China Scholarship Council funding is making it possible for overseas PhD architecture students to realise their dreams at Deakin.
From developing a new model for funding aged care facilities to researching the landscape architecture of ancient cities, PhD students from China are contributing to architectural research locally and internationally.
Ten Chinese academics and students have been sponsored by the China Scholarship Council (CSC) to study at Deakin University’s School of Architecture and Built Environment since 2015, as the School seeks to increase research collaboration between China and Australia.
The CSC is a non-profit organisation affiliated with the People’s Republic of China Ministry of Education and is responsible for the organisation, management and provision of financial resources for Chinese students studying overseas, and to international students studying in China.
Associate Professor Chunlu Liu, Associate Head of School (International), said the CSC funded PhD students to study for 36 to 48 months at “top level universities” around the world.
“These are very competitive scholarships and attract high quality research students to the School,” he said.
The School currently has two PhD students studying under CSC scholarships.
Emma Liu, who received her scholarship in 2015, is supervised by Associate Professor Liu and is researching public-private partnership in the construction of aged care facilities.
Junli Chen, who received her scholarship last year, is undertaking a PhD in landscape architecture under the supervision of Deakin’s Professor David Jones, one of Australia’s leading experts in cultural heritage and landscape conservation.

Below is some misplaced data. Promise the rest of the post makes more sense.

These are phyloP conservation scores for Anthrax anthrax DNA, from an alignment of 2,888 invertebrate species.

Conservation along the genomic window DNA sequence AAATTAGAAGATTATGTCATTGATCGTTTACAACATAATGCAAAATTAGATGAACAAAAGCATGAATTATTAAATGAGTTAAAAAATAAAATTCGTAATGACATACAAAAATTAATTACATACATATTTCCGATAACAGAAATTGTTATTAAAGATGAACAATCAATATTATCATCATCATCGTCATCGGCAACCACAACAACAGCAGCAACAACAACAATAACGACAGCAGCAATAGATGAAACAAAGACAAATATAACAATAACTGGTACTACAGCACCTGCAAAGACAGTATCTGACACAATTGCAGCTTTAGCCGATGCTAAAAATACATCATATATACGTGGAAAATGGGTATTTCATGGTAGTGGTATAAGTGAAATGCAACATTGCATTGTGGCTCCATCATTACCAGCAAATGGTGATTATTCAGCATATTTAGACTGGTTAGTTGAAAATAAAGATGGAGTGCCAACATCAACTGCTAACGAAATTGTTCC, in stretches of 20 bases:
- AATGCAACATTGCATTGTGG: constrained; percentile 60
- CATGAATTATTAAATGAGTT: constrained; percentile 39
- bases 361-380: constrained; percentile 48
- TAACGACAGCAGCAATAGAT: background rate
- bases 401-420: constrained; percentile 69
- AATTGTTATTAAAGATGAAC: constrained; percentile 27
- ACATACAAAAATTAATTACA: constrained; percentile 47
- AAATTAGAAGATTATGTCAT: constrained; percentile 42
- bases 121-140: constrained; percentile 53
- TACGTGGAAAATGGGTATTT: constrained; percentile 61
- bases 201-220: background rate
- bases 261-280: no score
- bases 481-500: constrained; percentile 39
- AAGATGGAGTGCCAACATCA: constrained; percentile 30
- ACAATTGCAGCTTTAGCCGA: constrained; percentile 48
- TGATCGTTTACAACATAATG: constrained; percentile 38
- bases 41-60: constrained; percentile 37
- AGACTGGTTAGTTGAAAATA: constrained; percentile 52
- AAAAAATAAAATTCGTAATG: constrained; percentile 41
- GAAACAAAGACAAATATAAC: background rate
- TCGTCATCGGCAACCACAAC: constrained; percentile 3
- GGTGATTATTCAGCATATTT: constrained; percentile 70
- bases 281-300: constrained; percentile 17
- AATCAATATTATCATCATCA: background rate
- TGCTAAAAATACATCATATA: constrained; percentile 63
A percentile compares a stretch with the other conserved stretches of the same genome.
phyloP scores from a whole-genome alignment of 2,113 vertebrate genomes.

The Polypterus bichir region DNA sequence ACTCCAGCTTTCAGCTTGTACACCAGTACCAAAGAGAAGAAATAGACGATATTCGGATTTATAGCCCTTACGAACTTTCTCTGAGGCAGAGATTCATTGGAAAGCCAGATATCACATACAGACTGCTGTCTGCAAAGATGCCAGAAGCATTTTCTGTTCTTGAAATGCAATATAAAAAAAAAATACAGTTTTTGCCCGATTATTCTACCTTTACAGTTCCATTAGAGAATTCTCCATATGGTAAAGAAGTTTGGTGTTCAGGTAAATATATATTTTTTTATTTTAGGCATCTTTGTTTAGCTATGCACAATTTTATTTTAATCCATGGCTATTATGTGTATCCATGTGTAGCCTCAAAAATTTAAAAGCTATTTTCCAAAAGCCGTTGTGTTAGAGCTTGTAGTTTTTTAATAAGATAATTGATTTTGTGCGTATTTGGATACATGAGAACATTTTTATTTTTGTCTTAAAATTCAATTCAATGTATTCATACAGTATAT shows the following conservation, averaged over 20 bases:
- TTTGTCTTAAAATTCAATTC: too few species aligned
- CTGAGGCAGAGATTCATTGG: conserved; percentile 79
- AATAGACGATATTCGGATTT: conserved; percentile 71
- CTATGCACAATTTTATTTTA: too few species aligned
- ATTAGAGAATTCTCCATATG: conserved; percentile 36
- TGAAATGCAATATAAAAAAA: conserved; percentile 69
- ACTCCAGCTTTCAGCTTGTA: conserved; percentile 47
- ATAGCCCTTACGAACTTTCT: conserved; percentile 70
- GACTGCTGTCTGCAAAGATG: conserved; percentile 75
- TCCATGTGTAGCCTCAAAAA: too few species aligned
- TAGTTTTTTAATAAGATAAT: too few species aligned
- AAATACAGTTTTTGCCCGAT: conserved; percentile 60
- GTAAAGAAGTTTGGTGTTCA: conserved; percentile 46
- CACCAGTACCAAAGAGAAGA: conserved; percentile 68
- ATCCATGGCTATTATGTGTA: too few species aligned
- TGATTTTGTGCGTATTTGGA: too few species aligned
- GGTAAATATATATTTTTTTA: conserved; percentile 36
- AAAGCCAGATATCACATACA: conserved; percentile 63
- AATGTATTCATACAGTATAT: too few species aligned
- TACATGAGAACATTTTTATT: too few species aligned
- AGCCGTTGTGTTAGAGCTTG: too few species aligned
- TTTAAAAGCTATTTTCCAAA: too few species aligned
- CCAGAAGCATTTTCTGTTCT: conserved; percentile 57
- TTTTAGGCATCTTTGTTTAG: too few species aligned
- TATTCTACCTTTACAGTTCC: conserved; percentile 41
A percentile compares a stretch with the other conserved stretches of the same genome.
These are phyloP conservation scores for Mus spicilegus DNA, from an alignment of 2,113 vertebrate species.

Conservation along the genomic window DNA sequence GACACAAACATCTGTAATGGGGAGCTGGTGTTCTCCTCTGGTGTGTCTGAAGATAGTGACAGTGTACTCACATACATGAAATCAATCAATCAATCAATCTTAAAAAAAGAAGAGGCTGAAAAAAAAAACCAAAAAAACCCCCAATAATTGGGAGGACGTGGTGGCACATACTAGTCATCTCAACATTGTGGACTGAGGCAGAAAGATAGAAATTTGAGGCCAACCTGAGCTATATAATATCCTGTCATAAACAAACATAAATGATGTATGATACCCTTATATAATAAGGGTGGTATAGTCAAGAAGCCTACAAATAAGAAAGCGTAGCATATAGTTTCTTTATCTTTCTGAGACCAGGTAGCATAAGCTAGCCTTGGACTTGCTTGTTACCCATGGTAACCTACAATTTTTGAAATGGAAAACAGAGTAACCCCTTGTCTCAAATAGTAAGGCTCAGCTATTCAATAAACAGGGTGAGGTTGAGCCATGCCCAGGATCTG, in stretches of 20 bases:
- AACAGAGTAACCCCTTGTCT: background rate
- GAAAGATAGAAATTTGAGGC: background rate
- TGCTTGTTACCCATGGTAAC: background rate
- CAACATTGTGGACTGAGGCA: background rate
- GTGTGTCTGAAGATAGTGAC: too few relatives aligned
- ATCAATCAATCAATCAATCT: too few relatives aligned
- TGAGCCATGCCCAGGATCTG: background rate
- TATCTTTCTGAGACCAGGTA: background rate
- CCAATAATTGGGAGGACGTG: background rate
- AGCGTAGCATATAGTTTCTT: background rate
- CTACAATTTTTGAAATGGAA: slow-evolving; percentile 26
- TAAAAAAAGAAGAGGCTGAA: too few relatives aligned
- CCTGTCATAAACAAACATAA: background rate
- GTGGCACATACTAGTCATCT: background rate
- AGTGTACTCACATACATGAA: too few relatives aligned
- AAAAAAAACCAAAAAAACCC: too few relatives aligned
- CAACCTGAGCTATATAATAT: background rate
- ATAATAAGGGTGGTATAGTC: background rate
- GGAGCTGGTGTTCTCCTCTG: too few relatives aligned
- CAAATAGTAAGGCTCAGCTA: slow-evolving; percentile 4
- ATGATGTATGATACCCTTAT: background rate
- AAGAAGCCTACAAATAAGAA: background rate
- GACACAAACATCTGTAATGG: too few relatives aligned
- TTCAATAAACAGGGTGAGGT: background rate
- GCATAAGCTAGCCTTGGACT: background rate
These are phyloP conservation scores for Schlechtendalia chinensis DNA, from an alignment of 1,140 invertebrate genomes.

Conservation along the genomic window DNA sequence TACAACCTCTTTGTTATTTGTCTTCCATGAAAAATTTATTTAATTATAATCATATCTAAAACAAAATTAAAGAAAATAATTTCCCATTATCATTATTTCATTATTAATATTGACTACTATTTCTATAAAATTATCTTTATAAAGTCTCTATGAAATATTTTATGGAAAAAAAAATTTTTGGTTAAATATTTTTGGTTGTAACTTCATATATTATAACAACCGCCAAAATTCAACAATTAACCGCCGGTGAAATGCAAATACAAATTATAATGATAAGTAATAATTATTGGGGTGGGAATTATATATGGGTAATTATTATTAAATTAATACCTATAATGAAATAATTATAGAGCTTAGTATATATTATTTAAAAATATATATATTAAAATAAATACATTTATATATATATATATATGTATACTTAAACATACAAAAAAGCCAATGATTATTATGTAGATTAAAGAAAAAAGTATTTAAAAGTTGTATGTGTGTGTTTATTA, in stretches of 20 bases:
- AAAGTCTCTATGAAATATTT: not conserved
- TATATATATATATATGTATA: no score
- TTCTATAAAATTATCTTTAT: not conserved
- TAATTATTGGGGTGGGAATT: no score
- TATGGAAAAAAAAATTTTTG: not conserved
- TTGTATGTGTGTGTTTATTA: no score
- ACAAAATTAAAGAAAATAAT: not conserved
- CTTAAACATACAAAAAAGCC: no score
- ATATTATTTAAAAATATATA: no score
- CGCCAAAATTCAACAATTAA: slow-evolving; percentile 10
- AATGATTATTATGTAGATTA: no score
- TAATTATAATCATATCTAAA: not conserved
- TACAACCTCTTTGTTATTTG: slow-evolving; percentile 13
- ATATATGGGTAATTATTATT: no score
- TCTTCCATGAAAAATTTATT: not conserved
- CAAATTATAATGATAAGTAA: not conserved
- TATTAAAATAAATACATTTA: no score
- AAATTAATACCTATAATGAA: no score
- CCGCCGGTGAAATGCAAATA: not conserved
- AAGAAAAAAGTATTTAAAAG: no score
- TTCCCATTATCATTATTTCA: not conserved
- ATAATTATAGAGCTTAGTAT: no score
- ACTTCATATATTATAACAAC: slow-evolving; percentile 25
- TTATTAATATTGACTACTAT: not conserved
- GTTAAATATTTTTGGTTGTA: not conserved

Two other CSC scholarship students will commence their PhD research with the School of Architecture and Built Environment later this year.
Ms Jia Zhang plans a PhD in green building and Ms Lei Zhang will undertake research in construction productivity. Both will be supervised by Associate Professor Liu.
Associate Professor Liu, who is originally from China, studied and worked in Japan and the UK before coming to Deakin. He believes international collaboration is vital for producing quality research.
“The pooling of resources and support, sharing of ideas and different ways of doing things in different countries is so important. I think it gives researchers more energy for their work and creates a dynamic environment,” he said.
Innovation in aged care facilities construction
After being introduced to Australia through her secondary school geography textbook, Emma Liu dreamed of one day living and studying here.
The dream became a reality as Ms Liu arrived at Deakin to begin her Masters in construction management in 2014. It continues as she pursues her PhD research into the innovative development of public-private partnership (PPP) in the construction of aged care facilities.
“There are many problems to be solved in the construction of aged care facilities, both in Australia and China. Whether it is in Australia or China, the ageing population is a serious issue and should attract the attention of the Government and economic entities,” Ms Liu said.
“I first encountered the concept of PPP during my Masters study and wanted to explore how it might apply to the construction of aged care facilities. I believe that the important meaning of this model is realising the sharing of the interests among all parties in cooperation.”